Spring is high hunting season for morel foragers, and the distinctive-looking wild mushrooms often find their way to farmers’ markets. Dried morels offer a year-round alternative. Don’t be put off by the high price of this rubust-flavored fungi — a little goes a long way when using them.
1 If using dried morels, bring 1 cup water to boil in small saucepan. Add dried morels; cover, and remove from heat. Let stand 20 minutes. Drain, reserving soaking liquid. Coarsely chop morels.
2 Bring vegetable broth and mushroom-soaking liquid or 1 cup water to a boil in medium saucepan. Add farro, reduce heat to medium-low, and cook, uncovered, 15 to 20 minutes, or until just tender but still slightly firm to bite. Drain farro, reserving cooking liquid.
3 Heat 2 Tbs. oil in large nonstick skillet over medium-high heat. Add onion, and sauté 1 minute. Add morels and cremini mushrooms, and sauté 3 to 5 minutes, or until onions are deep golden and morels begin to crisp. Season with salt and pepper, if desired, and set aside.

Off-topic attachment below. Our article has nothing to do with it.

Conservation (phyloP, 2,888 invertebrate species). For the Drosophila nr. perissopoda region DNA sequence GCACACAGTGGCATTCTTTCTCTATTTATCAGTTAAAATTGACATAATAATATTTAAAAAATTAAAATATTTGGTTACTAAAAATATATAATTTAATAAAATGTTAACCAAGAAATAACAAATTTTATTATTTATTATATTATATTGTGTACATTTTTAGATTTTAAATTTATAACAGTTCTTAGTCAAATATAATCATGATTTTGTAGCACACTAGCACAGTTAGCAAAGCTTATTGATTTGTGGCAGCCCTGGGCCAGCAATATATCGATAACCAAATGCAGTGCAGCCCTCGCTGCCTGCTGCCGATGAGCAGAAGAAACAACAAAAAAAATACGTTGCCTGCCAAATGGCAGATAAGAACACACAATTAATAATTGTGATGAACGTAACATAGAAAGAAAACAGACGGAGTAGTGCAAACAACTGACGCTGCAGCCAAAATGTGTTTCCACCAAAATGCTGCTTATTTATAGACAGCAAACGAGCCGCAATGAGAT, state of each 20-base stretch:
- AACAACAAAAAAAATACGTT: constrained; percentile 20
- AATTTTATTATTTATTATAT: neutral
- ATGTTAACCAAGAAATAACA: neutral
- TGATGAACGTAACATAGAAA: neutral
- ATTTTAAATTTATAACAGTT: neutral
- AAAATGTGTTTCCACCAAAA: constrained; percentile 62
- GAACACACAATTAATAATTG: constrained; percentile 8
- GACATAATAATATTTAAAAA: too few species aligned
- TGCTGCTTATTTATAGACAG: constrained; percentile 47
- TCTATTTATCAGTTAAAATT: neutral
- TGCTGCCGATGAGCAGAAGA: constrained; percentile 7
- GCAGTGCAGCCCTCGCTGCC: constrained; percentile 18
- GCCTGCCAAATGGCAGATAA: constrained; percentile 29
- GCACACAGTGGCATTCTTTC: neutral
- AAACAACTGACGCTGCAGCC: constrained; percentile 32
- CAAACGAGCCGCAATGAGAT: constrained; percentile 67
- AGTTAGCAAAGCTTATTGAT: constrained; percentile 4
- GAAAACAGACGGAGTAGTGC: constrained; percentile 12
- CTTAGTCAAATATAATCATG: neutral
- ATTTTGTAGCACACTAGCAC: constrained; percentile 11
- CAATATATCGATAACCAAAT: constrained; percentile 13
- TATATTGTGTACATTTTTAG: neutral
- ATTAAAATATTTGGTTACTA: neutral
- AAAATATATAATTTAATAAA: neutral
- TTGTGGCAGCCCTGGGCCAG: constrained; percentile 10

4 Stir together parsley, tarragon, garlic, and lemon zest in small bowl; set aside.
5 Heat remaining 1 Tbs. oil in small nonstick skillet over medium-high heat. Add hazelnuts and sauté until heated through. Set aside.
6 Bring reserved farro-cooking liquid to a boil in a large saucepan. Add asparagus, and cook 2 minutes, or until crisp-tender. Using slotted spoon, transfer asparagus to morel mixture. Add farro, ¼ cup reserved cooking liquid, and half of gremolata, and toss over medium-high heat until warmed through.
7 Spoon farro into 4 shallow bowls. Spoon reserved cooking liquid around farro, if desired. Sprinkle with hazelnuts and remaining gremolata.
- Serving Size per serving
- Calories 297
- Carbohydrate Content 40 g
- Cholesterol Content 0 mg
- Fat Content 12 g
- Fiber Content 9 g
- Protein Content 10 g
- Saturated Fat Content 1 g
- Sodium Content 109 mg
- Sugar Content 5 g